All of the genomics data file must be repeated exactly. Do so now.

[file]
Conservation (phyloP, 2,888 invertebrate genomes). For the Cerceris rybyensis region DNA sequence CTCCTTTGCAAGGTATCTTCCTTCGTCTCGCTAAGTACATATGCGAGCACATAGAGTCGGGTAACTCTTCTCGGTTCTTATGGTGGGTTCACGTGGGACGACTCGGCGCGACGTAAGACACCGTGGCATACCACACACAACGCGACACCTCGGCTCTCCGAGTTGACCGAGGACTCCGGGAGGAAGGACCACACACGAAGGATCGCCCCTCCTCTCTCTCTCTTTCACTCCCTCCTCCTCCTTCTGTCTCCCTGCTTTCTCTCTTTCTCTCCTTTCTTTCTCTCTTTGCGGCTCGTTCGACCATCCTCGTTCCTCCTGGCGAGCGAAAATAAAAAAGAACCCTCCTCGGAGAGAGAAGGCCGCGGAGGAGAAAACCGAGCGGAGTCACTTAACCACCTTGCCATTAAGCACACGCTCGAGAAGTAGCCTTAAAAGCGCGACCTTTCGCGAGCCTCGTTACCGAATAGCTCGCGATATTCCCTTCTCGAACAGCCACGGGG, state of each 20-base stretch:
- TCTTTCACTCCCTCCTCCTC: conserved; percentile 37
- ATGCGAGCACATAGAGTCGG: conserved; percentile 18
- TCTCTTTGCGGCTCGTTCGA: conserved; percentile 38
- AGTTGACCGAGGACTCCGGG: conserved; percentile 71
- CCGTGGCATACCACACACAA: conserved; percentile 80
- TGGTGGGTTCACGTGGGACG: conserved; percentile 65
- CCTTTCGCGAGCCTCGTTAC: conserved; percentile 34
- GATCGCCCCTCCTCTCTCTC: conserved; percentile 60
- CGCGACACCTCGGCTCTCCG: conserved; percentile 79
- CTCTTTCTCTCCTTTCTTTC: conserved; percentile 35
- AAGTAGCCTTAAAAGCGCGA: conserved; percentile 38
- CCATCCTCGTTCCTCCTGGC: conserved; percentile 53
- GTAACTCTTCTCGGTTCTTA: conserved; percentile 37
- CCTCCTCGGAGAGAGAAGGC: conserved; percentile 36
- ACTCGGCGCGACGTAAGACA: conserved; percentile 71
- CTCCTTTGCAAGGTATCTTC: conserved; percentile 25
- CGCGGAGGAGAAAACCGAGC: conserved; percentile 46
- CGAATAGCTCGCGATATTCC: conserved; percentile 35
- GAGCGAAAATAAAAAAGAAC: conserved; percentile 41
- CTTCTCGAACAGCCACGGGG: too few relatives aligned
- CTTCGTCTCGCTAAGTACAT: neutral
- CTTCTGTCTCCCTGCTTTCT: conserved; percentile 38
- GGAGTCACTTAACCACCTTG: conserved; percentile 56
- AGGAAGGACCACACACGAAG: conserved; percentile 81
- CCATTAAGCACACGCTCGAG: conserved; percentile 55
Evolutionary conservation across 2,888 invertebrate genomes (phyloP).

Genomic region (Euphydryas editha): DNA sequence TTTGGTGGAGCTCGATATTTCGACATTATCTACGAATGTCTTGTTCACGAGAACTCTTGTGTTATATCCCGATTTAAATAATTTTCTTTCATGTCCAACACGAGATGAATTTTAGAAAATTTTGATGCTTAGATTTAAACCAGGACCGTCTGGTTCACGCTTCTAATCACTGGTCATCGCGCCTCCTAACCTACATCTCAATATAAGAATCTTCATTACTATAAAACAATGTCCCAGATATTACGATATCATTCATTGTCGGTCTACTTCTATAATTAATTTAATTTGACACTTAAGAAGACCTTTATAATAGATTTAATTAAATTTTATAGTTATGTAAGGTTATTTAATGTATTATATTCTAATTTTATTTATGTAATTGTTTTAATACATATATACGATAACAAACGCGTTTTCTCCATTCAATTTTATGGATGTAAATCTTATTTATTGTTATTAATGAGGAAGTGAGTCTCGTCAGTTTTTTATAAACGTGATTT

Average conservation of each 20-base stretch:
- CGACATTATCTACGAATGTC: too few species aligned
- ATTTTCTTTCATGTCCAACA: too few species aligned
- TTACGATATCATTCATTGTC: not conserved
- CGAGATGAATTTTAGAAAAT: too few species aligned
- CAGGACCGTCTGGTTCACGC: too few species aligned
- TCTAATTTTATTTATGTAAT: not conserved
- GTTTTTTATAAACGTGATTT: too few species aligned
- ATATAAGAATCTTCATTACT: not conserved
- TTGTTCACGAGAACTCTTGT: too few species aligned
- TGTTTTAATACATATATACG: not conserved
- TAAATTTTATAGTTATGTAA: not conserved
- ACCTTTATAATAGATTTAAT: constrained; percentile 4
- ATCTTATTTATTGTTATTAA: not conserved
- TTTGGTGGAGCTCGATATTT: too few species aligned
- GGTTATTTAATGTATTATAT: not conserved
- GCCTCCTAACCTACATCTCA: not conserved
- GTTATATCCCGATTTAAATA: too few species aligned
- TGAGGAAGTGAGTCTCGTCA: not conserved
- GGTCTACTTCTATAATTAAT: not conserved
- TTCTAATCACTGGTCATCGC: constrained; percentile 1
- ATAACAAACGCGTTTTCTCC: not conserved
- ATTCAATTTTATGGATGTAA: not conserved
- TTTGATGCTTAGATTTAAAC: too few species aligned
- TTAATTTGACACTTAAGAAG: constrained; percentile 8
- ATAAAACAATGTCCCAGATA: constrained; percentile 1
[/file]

Conservation (phyloP, 2,888 invertebrate genomes). For the Cerceris rybyensis region DNA sequence CTCCTTTGCAAGGTATCTTCCTTCGTCTCGCTAAGTACATATGCGAGCACATAGAGTCGGGTAACTCTTCTCGGTTCTTATGGTGGGTTCACGTGGGACGACTCGGCGCGACGTAAGACACCGTGGCATACCACACACAACGCGACACCTCGGCTCTCCGAGTTGACCGAGGACTCCGGGAGGAAGGACCACACACGAAGGATCGCCCCTCCTCTCTCTCTCTTTCACTCCCTCCTCCTCCTTCTGTCTCCCTGCTTTCTCTCTTTCTCTCCTTTCTTTCTCTCTTTGCGGCTCGTTCGACCATCCTCGTTCCTCCTGGCGAGCGAAAATAAAAAAGAACCCTCCTCGGAGAGAGAAGGCCGCGGAGGAGAAAACCGAGCGGAGTCACTTAACCACCTTGCCATTAAGCACACGCTCGAGAAGTAGCCTTAAAAGCGCGACCTTTCGCGAGCCTCGTTACCGAATAGCTCGCGATATTCCCTTCTCGAACAGCCACGGGG, state of each 20-base stretch:
- TCTTTCACTCCCTCCTCCTC: conserved; percentile 37
- ATGCGAGCACATAGAGTCGG: conserved; percentile 18
- TCTCTTTGCGGCTCGTTCGA: conserved; percentile 38
- AGTTGACCGAGGACTCCGGG: conserved; percentile 71
- CCGTGGCATACCACACACAA: conserved; percentile 80
- TGGTGGGTTCACGTGGGACG: conserved; percentile 65
- CCTTTCGCGAGCCTCGTTAC: conserved; percentile 34
- GATCGCCCCTCCTCTCTCTC: conserved; percentile 60
- CGCGACACCTCGGCTCTCCG: conserved; percentile 79
- CTCTTTCTCTCCTTTCTTTC: conserved; percentile 35
- AAGTAGCCTTAAAAGCGCGA: conserved; percentile 38
- CCATCCTCGTTCCTCCTGGC: conserved; percentile 53
- GTAACTCTTCTCGGTTCTTA: conserved; percentile 37
- CCTCCTCGGAGAGAGAAGGC: conserved; percentile 36
- ACTCGGCGCGACGTAAGACA: conserved; percentile 71
- CTCCTTTGCAAGGTATCTTC: conserved; percentile 25
- CGCGGAGGAGAAAACCGAGC: conserved; percentile 46
- CGAATAGCTCGCGATATTCC: conserved; percentile 35
- GAGCGAAAATAAAAAAGAAC: conserved; percentile 41
- CTTCTCGAACAGCCACGGGG: too few relatives aligned
- CTTCGTCTCGCTAAGTACAT: neutral
- CTTCTGTCTCCCTGCTTTCT: conserved; percentile 38
- GGAGTCACTTAACCACCTTG: conserved; percentile 56
- AGGAAGGACCACACACGAAG: conserved; percentile 81
- CCATTAAGCACACGCTCGAG: conserved; percentile 55
Evolutionary conservation across 2,888 invertebrate genomes (phyloP).

Genomic region (Euphydryas editha): DNA sequence TTTGGTGGAGCTCGATATTTCGACATTATCTACGAATGTCTTGTTCACGAGAACTCTTGTGTTATATCCCGATTTAAATAATTTTCTTTCATGTCCAACACGAGATGAATTTTAGAAAATTTTGATGCTTAGATTTAAACCAGGACCGTCTGGTTCACGCTTCTAATCACTGGTCATCGCGCCTCCTAACCTACATCTCAATATAAGAATCTTCATTACTATAAAACAATGTCCCAGATATTACGATATCATTCATTGTCGGTCTACTTCTATAATTAATTTAATTTGACACTTAAGAAGACCTTTATAATAGATTTAATTAAATTTTATAGTTATGTAAGGTTATTTAATGTATTATATTCTAATTTTATTTATGTAATTGTTTTAATACATATATACGATAACAAACGCGTTTTCTCCATTCAATTTTATGGATGTAAATCTTATTTATTGTTATTAATGAGGAAGTGAGTCTCGTCAGTTTTTTATAAACGTGATTT

Average conservation of each 20-base stretch:
- CGACATTATCTACGAATGTC: too few species aligned
- ATTTTCTTTCATGTCCAACA: too few species aligned
- TTACGATATCATTCATTGTC: not conserved
- CGAGATGAATTTTAGAAAAT: too few species aligned
- CAGGACCGTCTGGTTCACGC: too few species aligned
- TCTAATTTTATTTATGTAAT: not conserved
- GTTTTTTATAAACGTGATTT: too few species aligned
- ATATAAGAATCTTCATTACT: not conserved
- TTGTTCACGAGAACTCTTGT: too few species aligned
- TGTTTTAATACATATATACG: not conserved
- TAAATTTTATAGTTATGTAA: not conserved
- ACCTTTATAATAGATTTAAT: constrained; percentile 4
- ATCTTATTTATTGTTATTAA: not conserved
- TTTGGTGGAGCTCGATATTT: too few species aligned
- GGTTATTTAATGTATTATAT: not conserved
- GCCTCCTAACCTACATCTCA: not conserved
- GTTATATCCCGATTTAAATA: too few species aligned
- TGAGGAAGTGAGTCTCGTCA: not conserved
- GGTCTACTTCTATAATTAAT: not conserved
- TTCTAATCACTGGTCATCGC: constrained; percentile 1
- ATAACAAACGCGTTTTCTCC: not conserved
- ATTCAATTTTATGGATGTAA: not conserved
- TTTGATGCTTAGATTTAAAC: too few species aligned
- TTAATTTGACACTTAAGAAG: constrained; percentile 8
- ATAAAACAATGTCCCAGATA: constrained; percentile 1